Go to AfricaBib home

Go to AfricaBib home AfricaBib Go to database home

bibliographic database
Previous page New search

The free AfricaBib App for Android is available here

Periodical article Periodical article Leiden University catalogue Leiden University catalogue WorldCat catalogue WorldCat
Title:The Empire Strikes Back: Colonial Discipline and the Creation of Civil Society in Asante, 1906-1940
Author:Olsen, William C.
Periodical:History in Africa
Geographic terms:Ghana
Great Britain
healing rites
History and Exploration
Law, Human Rights and Violence
Religion and Witchcraft
Peoples of Africa (Ethnic Groups)
Health and Nutrition
External link:https://www.jstor.org/stable/3172091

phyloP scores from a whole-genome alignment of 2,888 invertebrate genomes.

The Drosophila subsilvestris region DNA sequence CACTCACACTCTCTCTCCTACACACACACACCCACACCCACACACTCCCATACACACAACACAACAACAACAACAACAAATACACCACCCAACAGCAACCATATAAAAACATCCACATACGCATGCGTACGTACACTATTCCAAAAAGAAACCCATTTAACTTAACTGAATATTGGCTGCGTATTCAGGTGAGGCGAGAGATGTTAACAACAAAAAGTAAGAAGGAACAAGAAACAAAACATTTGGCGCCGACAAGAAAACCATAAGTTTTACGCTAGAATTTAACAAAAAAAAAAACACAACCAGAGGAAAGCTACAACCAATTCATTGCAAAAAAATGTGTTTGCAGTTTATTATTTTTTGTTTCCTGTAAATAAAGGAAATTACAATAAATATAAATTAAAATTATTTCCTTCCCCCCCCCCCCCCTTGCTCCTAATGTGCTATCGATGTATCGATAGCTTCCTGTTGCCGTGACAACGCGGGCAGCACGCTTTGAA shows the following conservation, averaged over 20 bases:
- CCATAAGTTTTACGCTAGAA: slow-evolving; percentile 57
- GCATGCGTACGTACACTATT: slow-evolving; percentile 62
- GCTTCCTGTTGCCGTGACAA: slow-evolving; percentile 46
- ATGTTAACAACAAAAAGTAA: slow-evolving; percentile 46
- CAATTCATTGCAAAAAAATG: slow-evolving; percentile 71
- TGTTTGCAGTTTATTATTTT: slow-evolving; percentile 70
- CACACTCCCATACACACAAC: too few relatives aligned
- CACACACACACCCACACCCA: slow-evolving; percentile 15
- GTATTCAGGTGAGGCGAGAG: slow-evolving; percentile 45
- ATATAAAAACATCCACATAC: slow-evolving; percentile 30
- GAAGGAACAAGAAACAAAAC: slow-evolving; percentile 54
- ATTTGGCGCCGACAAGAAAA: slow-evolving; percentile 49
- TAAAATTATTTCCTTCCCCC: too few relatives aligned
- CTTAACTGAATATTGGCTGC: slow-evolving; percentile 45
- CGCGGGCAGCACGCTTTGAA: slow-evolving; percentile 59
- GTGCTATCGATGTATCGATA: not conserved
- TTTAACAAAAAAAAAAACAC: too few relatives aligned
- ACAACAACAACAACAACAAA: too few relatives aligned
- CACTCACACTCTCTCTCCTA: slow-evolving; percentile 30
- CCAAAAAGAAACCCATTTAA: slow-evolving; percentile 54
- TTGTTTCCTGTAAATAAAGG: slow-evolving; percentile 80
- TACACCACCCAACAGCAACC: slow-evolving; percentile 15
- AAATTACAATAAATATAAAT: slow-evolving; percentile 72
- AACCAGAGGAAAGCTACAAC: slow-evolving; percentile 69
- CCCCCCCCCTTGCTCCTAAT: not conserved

Abstract:The author introduces a scenario of colonial forms of discipline and of civil society in the Gold Coast colony (now Ghana) from 1906 to 1940. The trope is medicine and forms of ritual healing as found in dozens of named witch-finding shrines throughout the entire colony which were and continue to be sought after today in the event of illness, sterility, barrennes and spontaneous abortion. No feature of the European colonial presence was more contested than the legal suppression of these shrines. The author shows that in the nearly 40 years of colonial engagement with witch-finding movements, the British changed the content of their 'official' orientations toward these practices but their purposes of regulation and discipline remained intact. The original legal sanction of 1906, along with the amendments of 1922 and 1930, forbidding either witchcraft or witch-finding were, by 1940, unofficially revoked or suspended. By 1940 the British pursued a new course of control, that of overseeing and issuing licences to witch-finding priests and thereby legitimizing them as practitioners of alternative medicines. Traditional healing had become politically disciplined, and it was then seen as an acknowledged part of civil society in the Gold Coast. Bibliogr., notes, ref. [ASC Leiden abstract]